Strategic Primer: Assistive programs progress report and roadmap

In the last month since my last report of my progress designing and implementing my suite of assistive programs for players and Judges of Strategic Primer, there have been some noteworthy changes.

Recent Changes

First, I overhauled the logic for panels sending and receiving notification that they ought to update; previously this had been done with specialized methods on the panels, which were called by whatever part of the view kept references to them; now, instead, I use the standard Java (Swing) protocol of PropertyChangeListeners. This should let me change either end of the protocol much more easily. For example, I want to move back to a single map component rather than one component for every tile (more on that later); previously that would have been much more difficult if not impossible, because of the way I kept track of “the current tile”, but now I can just make sure that the MapComponent emits the proper PropertyChangeEvent and it should work fine.

Second, I added a UI to show the contents of the current tile on the secondary map. I intend to let the user copy items from one map to the other using this, but Java’s drag and drop protocols are complicated enough that I need a good tutorial—and I could not find a single one that helped my use-case in the slightest.

Third, I dropped a bunch of old CLI front-ends that haven’t been used, or more than minimally updated, in months; they existed primarily to let me see the terrain of the map without waiting for the main viewer to draw the map back when that took several minutes.

And fourth, I moved tile-drawing logic out of the GUITile class into a helper class. I made an interface for this, so that I can switch implementations at compile-time at least, and added a second implementation that doesn’t create and cache Shape objects (which seems to be faster, for some reason). I then modified the old MapComponent single-component map UI to optionally use a helper, and created a driver method to run some performance tests to compare the various implementations. (Results have been mixed, and may depend on the JRE.) As I said above, I’d like to move back to the single-control version, so as to avoid the overhead costs of (at present) over five thousand GUITile components. With a helper class handling the drawing, I don’t have to do much to update the MapComponent’s drawing method, which hadn’t been updated since before I added rivers; all the class now needs is logic for a “currently selected tile” and keyboard navigation, which will be somewhat more complicated than the multiple-component version.


A month ago I announced a plan to change the resolution of the map “as soon as I finish running the current turn.” Unfortunately, my work on running AI strategies stalled, then once I resumed it took longer than usual, so I still haven’t finished the turn. I’m still planning on this. Because the plan has taken longer than I hoped, here’s some more details:

First, we’ll go with ten subtiles per tile on each axis (so a hundred subtiles per tile in total) and use decimal coordinates rather than renumbering the map completely if I can figure out a way to easily read and write fixed-point decimal numbers in Java, to make the transition easier on the players.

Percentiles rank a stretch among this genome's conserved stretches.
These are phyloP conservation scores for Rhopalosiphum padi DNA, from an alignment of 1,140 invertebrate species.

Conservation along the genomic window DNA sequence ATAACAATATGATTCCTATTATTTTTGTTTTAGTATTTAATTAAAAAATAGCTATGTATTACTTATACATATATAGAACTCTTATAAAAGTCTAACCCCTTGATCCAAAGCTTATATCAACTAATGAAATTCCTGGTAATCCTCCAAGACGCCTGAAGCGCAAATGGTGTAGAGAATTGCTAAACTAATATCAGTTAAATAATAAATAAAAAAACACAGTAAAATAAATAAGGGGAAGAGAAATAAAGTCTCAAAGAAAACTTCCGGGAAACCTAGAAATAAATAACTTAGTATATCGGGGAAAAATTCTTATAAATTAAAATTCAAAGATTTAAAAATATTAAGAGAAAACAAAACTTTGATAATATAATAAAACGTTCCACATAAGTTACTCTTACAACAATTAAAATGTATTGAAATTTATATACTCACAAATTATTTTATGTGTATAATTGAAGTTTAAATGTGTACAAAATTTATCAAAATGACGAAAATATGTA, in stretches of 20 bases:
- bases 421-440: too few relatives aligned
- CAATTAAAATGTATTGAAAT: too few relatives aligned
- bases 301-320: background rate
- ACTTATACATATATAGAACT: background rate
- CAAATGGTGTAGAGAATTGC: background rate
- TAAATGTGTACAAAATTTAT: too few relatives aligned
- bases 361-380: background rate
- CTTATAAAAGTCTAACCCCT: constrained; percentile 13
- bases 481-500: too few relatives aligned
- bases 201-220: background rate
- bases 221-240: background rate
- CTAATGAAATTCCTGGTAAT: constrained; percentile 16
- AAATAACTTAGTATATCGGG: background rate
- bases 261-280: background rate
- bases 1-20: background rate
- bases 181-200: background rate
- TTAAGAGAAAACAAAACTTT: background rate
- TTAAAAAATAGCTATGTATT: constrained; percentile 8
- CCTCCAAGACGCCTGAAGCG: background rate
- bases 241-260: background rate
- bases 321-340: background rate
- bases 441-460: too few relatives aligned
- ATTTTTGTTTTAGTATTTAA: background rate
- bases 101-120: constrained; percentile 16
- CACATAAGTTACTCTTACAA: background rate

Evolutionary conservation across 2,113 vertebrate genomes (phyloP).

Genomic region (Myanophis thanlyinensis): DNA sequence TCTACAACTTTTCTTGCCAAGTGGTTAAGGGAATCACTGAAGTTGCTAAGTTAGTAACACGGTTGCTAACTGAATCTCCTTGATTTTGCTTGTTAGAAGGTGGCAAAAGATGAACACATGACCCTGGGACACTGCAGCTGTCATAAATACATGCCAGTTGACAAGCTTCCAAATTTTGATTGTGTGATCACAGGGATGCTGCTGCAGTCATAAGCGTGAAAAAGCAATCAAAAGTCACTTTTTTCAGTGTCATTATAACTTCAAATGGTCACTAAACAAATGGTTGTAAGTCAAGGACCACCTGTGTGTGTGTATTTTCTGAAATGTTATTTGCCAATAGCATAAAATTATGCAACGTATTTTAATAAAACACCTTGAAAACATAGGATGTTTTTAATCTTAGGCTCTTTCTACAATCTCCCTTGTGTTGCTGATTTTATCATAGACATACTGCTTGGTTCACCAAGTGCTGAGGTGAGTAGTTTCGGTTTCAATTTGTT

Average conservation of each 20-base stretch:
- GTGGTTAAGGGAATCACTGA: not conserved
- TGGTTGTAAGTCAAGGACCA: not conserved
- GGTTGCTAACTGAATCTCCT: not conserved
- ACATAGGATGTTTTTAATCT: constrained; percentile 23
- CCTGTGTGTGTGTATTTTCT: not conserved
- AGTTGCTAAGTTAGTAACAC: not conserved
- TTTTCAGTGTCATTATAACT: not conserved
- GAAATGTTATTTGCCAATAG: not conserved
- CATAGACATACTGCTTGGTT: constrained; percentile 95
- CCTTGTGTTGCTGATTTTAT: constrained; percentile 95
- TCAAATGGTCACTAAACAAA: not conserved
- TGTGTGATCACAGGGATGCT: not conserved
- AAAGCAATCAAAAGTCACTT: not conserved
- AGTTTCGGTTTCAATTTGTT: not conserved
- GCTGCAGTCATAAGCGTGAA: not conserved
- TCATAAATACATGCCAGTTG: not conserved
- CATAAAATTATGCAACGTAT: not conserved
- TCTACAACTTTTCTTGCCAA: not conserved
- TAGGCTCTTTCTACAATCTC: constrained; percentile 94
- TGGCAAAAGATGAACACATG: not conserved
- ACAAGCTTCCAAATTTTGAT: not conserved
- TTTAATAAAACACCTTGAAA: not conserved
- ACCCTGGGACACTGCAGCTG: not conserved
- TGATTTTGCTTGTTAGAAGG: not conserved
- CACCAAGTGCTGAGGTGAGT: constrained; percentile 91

Second, I’ll add model objects for the various things explorers encounter that have previously only been reported in the “results text” associated with tiles, and create a canonical list of the “major” things on each of the 6072 tiles. (For example, each tile has a villages, except perhaps if it has a town or city.) Then I’ll randomly place those on the tile’s subtiles.

Third, I’ll determine the terrain of the various subtiles. Since there are villages everywhere, even deep in the forests, there have to be fields or at least meadows; similarly, in the plains there have to be at least some trees.

Fourth, I’ll add data about wildlife. Each (former, i.e. “big”) tile will have several populations of “large” animals; each subtile will have at least one population of “minor” animals. And each subtile will have dominant plant species (trees at least in forest, grass or shrubs at least elsewhere). I haven’t yet figured out how to make encounters with animals that live nearby but have wide ranges (or with parties from the village, for example) work.

And fifth, I’ll add a new tile drawing helper (see above), which will draw these subtiles properly, showing only the terrain type and the topmost item (which we need to do so we can have small subtiles, as well as for performance reasons). Using a drawing helper will let the viewer continue to support old maps, as I can select which helper to use at run-time based on the map version.)

Once I’ve done this, I plan to start adding support for resource stockpiles and unit details to the viewer, probably replacing the (stalled) character management program. I hope to implement unit movement and vision soon, though movement is also likely to require an understanding of Swing’s drag-and-drop API, which (as I said above) I’ll need a good tutorial for, something I’ve looked somewhat extensively for and been unable to find.

What do you think of these plans? Are there any features that you think I should implement sooner rather than later?


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